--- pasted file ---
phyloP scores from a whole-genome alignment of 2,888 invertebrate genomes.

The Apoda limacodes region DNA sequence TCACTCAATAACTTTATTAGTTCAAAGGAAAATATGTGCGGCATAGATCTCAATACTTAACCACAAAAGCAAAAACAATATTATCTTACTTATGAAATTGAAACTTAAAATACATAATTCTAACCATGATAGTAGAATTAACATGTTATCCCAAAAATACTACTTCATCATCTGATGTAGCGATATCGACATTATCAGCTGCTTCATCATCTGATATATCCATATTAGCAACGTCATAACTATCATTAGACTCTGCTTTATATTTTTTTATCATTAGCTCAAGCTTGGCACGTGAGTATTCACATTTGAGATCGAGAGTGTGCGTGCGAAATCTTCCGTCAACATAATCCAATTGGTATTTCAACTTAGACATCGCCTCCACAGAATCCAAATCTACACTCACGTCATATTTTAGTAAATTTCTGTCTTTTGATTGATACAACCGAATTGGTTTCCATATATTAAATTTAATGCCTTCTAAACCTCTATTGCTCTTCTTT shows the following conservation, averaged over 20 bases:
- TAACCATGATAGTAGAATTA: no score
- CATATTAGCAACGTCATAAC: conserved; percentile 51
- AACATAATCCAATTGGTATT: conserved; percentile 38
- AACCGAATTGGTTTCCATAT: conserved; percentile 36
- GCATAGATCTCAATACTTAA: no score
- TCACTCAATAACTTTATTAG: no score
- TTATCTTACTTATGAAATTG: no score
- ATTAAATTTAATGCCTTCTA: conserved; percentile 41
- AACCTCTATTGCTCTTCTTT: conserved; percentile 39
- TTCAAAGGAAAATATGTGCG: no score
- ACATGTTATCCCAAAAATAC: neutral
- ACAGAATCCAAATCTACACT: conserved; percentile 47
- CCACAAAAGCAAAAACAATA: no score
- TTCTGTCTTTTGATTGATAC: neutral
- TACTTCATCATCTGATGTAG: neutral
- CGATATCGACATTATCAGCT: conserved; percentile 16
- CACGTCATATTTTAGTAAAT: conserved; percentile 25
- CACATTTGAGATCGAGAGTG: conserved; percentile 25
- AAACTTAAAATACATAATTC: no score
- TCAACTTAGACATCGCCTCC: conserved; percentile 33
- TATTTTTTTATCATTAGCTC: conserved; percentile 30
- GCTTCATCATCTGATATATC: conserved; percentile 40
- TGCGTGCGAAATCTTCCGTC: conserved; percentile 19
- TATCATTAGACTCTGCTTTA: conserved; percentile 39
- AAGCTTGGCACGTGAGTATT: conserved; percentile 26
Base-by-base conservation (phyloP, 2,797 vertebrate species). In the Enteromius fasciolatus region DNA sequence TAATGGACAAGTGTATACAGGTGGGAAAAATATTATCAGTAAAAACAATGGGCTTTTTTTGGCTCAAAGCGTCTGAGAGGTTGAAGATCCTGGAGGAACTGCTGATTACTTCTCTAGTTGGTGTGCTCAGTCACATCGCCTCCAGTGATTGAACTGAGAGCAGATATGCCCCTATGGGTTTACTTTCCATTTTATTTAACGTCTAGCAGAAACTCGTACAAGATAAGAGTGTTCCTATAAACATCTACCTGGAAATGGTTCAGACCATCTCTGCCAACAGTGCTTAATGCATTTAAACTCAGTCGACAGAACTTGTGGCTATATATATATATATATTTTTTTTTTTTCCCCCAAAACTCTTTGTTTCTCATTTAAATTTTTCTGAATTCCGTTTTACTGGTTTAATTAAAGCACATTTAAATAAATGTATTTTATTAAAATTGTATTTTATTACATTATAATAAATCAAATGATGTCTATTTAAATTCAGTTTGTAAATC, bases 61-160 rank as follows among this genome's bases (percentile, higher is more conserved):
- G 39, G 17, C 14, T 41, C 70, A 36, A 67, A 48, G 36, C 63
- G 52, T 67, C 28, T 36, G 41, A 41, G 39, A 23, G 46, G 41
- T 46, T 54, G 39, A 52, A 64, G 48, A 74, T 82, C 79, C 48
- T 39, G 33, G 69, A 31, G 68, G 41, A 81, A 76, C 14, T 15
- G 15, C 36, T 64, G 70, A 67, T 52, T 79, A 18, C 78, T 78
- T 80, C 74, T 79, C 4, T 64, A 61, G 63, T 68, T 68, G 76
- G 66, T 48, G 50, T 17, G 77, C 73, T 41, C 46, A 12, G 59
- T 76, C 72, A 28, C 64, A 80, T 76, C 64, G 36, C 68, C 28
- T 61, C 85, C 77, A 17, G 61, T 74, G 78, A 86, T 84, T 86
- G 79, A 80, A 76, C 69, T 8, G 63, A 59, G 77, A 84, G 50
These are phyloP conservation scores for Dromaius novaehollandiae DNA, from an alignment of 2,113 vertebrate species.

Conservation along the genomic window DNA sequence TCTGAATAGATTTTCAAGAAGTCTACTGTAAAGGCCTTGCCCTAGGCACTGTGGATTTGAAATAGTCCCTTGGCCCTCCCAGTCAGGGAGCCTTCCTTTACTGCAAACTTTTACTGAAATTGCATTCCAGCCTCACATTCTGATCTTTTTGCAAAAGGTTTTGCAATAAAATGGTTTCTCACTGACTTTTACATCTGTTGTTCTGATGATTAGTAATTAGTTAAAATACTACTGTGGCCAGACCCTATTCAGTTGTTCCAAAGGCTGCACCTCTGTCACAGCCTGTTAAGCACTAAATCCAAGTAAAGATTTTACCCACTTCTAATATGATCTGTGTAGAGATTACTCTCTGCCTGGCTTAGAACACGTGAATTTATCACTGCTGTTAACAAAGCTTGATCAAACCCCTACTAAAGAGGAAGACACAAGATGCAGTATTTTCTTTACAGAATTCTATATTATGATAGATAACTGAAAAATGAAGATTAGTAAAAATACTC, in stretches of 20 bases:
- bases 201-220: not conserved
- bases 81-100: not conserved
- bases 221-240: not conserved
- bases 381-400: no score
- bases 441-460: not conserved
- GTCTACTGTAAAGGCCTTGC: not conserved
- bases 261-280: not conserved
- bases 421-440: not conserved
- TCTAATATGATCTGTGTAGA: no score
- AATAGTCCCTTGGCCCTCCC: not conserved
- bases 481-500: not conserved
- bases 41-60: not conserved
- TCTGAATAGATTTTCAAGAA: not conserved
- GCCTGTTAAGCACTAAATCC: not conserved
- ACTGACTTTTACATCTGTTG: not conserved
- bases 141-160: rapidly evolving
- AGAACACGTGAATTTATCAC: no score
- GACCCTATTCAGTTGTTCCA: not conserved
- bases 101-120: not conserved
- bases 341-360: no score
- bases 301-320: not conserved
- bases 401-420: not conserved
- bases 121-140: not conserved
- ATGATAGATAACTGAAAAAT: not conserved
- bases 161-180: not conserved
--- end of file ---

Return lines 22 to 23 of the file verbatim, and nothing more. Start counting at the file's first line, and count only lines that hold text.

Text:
- TCAACTTAGACATCGCCTCC: conserved; percentile 33
- TATTTTTTTATCATTAGCTC: conserved; percentile 30